An objective analysis of cultural reality leads to a denial of the importance of racial or continental cultures … [Culture] is a social reality that is independent from the will of men, skin colour, eye shape or geographical limits. (Cabral 2008: 234)3

Orientalism is never far from what Denys Hay has called the idea of Europe, a collective notion identifying ‘us’ Europeans against all ‘those’ non-Europeans, and indeed it can be argued that the major component in European culture is precisely … the idea of European identity as a superior one. (Said 1979: 7)

As Mudimbe proposed long ago, ‘the colonializing structure’ entailed an ideal opposition ‘between the so-called African tradition and the projected modernity of colonialism’ (1988: 5; emphasis added). Indeed, at least from the early 1940s onwards, professional architectural discourse in both South Africa and Mozambique — then occupied by Portugal — often used the term ‘European’ instead of ‘white’ when distinguishing a privileged social space-time in prospective visions of divided cities, implicitly or explicitly foregrounding the idea of a specifically ‘European’ spatial culture vis-à-vis the domain of the ‘native’, instead of directly denoting ‘race’ as a category of difference. There seem to be two central aspects to this architectural discourse: ‘European’ space is always envisioned in contrast to an unequal non-European space; in addition, the imagination of ‘European’ space is not a propagation of coeval social space-times in cities in the European region, but is instead a projected vision, entailing an imagination of the transformation of socio-spatial practices.

During the Second World War, the term ‘European’ was often used in the main architectural journal South African Architectural Record (SAAR), for instance to distinguish suburban ‘householders’ from ‘servants’ in a discussion of civil defence shelters (Hanson and Martienssen 1940) (Figure 1). The term was also used to distinguish housing projects that were intended for South Africans of European origin or descent, for example in the description of a 1940 exhibition of fifth-year student designs inspired by CIAM modernism (‘The Sixteenth Annual Exhibition’, 1940: 170), aimed at building anew the ‘small towns in the Transvaal’ (‘The Sixteenth Annual Exhibition’, 1940: 177). In contrast, in the selected drawings, the term ‘European’ is elided, as only the ‘native township’, ‘native location’ or ‘natives’ — always separated by a railway — are characterised as exceptional spaces. Housing for South Africans of European origin or descent is captioned ‘housing’ or ‘flats’, since the future space-time described as ‘European’ in the written description was naturalised as normative within everyday professional discourse. A letter to SAAR by Angus Stewart, who had graduated from Wits in 1934 and was a frequent contributor to professional debates (Herbert 2016), shows to what extent such prospects were at odds with actual spatial practice, notably of ‘the European population’. His letter seems to represent the concerns of architects regarding the design of future urban division, which demanded a transformation of the social space-time of South Africans of European descent:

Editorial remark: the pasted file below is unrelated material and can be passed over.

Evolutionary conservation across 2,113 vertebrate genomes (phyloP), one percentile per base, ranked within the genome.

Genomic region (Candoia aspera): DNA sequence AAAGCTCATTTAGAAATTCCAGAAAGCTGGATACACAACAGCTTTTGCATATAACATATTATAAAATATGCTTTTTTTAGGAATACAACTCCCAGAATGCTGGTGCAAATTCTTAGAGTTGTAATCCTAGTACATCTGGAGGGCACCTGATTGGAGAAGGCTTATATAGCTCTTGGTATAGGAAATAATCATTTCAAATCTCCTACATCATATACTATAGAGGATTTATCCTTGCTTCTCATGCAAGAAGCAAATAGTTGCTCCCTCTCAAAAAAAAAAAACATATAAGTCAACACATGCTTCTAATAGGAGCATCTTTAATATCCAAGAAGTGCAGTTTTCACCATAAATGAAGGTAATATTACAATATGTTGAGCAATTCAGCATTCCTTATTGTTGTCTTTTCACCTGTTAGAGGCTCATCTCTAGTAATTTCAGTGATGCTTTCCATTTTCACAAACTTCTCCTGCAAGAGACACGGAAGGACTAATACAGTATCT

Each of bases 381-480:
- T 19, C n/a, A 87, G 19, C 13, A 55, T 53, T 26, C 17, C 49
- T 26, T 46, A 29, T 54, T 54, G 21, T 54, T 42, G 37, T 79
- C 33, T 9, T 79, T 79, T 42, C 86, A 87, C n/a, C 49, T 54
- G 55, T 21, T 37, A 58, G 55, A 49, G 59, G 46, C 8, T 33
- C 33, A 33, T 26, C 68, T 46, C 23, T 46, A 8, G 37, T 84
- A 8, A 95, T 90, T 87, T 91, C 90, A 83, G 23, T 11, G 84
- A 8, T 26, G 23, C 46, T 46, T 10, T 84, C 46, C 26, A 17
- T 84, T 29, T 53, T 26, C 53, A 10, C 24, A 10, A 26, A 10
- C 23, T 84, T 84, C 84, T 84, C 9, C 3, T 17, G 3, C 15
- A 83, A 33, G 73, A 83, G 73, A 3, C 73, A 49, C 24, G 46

To build such towns would demand some alteration in social conditions … [M]y friends in the dorps [i.e., villages or towns] plant a few vegetables, have an orchard, run a few hens, and, more often than not, keep a cow. My statement is not necessarily an argument against flats. (Stewart 1940: 183)

Figure 1 

1940 scheme for civil defence shelter in suburban South Africa (Hanson and Martienssen 1940: 351).

Stewart was aware of the representation of a novel social space-time for those of European descent or origin, but even though he recalled that black South Africans also engaged in practices that articulated a new social space-time, he was unable to conceive of the latter outside of assimilation into a purportedly European spatial culture. Furthermore, assimilation was deemed possible only for the privileged: ‘the Bantu appears to be able to adapt himself to European surroundings — provided that he can afford it. I refer to a Bantu couple, both teachers, whose house I have seen’ (Stewart 1940: 183).